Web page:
With an exterior painted with yellow bees, the Honey Hive Gallery at 46th and Judah grabs the attention of passersby. Inside there is an art space covered in works by local artists. Behind the art gallery, a modest room with a PA system is a space for performances.
The manager, Danny Berliner, who lives above the gallery, took over the Honey Hive in early 2014 and was motivated by community support he was receiving to keep the gallery running. Berliner believes the Honey Hive, like the co-op grocery store, locally owned businesses, and community garden in the area, provides a service to the neighborhood. Continue reading Artists Struggle to Finance Life in SF→
In an otherwise normal house off of 20th and Mission you can take a trip like no other, with a man whose stories speak volumes of American counter culture in a room filled with his priceless artifacts. Among walls covered in picture frames and shelves overflow- ing with records I met Mark McCloud, the curator of this virtual time machine known colloquially as San Francisco’s LSD museum. Continue reading ONLY IN SF: AN LSD MUSEUM→
Going to the movies, especially as a college student, can feel like a waste of time. You pay twelve bucks to get in, and dish out another ten for popcorn and soda. There’s no guarantee you’ll like the movie, and there’s always a chance you’ll be stuck in the theater with one of those people who yells at the screen. If you’re willing to go through the trouble of going to a movie, at least mix it up a little. Free yourself from AMC and head to one of these unique SF theaters. Continue reading San Francisco’s Best Independent Theatres→
I am leaving San Francisco when I graduate in 2014; by doing so, I acknowledge that I am giving up. I am giving up on a city mutated into a playground for the privileged and frankly boring, with no room for the weird or the sidewalk chess tables. No room for the poor either, considering that according to Al Jazeera, housing prices increased 26 percent in 2013 and the average rent is now over $1900 per month.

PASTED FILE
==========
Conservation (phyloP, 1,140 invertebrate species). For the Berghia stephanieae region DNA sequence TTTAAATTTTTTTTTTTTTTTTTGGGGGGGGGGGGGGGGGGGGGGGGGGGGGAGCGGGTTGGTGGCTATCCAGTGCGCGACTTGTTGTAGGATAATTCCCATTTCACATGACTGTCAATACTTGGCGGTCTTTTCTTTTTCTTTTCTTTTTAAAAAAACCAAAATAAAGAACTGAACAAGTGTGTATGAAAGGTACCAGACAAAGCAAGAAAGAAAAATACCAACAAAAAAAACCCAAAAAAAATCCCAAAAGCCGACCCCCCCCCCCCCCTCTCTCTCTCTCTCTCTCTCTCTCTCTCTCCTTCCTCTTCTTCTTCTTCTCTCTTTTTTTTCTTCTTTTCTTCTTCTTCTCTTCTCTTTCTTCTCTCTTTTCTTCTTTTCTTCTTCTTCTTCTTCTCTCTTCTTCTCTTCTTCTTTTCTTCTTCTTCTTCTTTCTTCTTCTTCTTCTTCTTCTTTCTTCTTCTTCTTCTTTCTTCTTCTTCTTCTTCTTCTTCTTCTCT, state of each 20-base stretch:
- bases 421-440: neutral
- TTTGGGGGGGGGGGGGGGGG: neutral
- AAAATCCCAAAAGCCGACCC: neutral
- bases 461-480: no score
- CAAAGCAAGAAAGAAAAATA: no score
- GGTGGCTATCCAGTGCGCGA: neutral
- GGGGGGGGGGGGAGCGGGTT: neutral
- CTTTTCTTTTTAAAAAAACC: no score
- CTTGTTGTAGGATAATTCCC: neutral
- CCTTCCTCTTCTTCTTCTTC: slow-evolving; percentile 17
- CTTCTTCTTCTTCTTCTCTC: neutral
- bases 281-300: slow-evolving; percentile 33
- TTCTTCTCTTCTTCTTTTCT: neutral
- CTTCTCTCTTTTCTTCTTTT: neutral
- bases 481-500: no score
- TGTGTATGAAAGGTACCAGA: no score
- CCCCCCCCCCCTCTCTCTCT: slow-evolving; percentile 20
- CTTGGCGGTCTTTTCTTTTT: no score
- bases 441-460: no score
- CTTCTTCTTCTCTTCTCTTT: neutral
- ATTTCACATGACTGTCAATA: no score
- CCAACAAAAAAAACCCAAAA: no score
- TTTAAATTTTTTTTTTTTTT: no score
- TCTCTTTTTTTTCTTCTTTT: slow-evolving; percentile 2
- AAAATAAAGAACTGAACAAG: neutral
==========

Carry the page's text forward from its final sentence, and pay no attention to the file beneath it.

I am no longer comfortable here, as I am uncomfortable with luxury gourmet, “artisanal” organic consumer pap (give me dirty basements and ratty clothes; there is honesty in them). And I am not comfortable with a city government that is desperate for the handshakes of the wealthy and affluent and has no connection to its people (not that government ever has much of one), that is desperately trying to sweep its poor, its homeless, its oddities under the rug in favor of luxury merchant shops (“small business!”), techie capitalists, and Whole Foods.
Mayor Ed Lee claimed in a Time Magazine interview that people have got to go “beyond the blame game” in dealing with gentrification. This is because Lee is a sweating politician who does not care much about the residents of the city he supposedly serves save the tech company executives who have slightly bigger wallets than everybody else. The man continues to spew his devotion to the people of the city even after sending riot cops to trash their tents in Justin Herman Plaza in 2012 over and over and over.
The worst aspect of it is that the startup employees (some of whom I have personally met) are not evil monsters, but are often naïve about their impact on others and deeply sheltered (not coincidentally, the vast majority of tech workers and venture capitalists are white and male, according to recent New Yorker statistics) and have no concept of why their residency would be negative; the city has changed so massively that it has become a bubble of hip, decadent consumerism, built specifically for their pleasures – no wonder the CEO of AngelFire rants about the homeless. How can one even see people with dirty fingers, inside the clean windowless convenience of the Google Bus?
Google is moving into the Mission. Mark Zuckerberg has a home there. The sidewalk chess boards on Market Street by the Warfield have left. So will the punks, so will the anarchists, so will the writers and artists – they will decamp to Oakland (already undergoing gentrification in and of itself) and to the East Bay or, following former San Francisco musicians Ty Segall and John Dwyer, to Los Angeles. Personally, I head back to New England, feeling like Nick Carraway in The Great Gatsby, exhausted by excess and the search for a good time. And either San Francisco will continue to be overrun with Dolores Park hollow men while bohemians hide in the Excelsior for the next decade or so, or the dot-com boom will bust, just as it did in the 1990s, and the new structures built by the city will seem curiously abandoned, a ghost town of Trader Joe’s and thrift stores.
I hope to find somewhere like the San Francisco promised to USF students. A place diverse and eclectic, a city on a hill where bohemia was possible. Where I saw chess boards on the sidewalk and felt routine pleasures in their lack of regulation. A city for exiled people, a city for anyone. A city that was free. This is not that city anymore —“free enterprise” made sure of that. And it will make San Francisco into a warning, not a promise, for anyone looking for something beyond bland, terrifying comfort.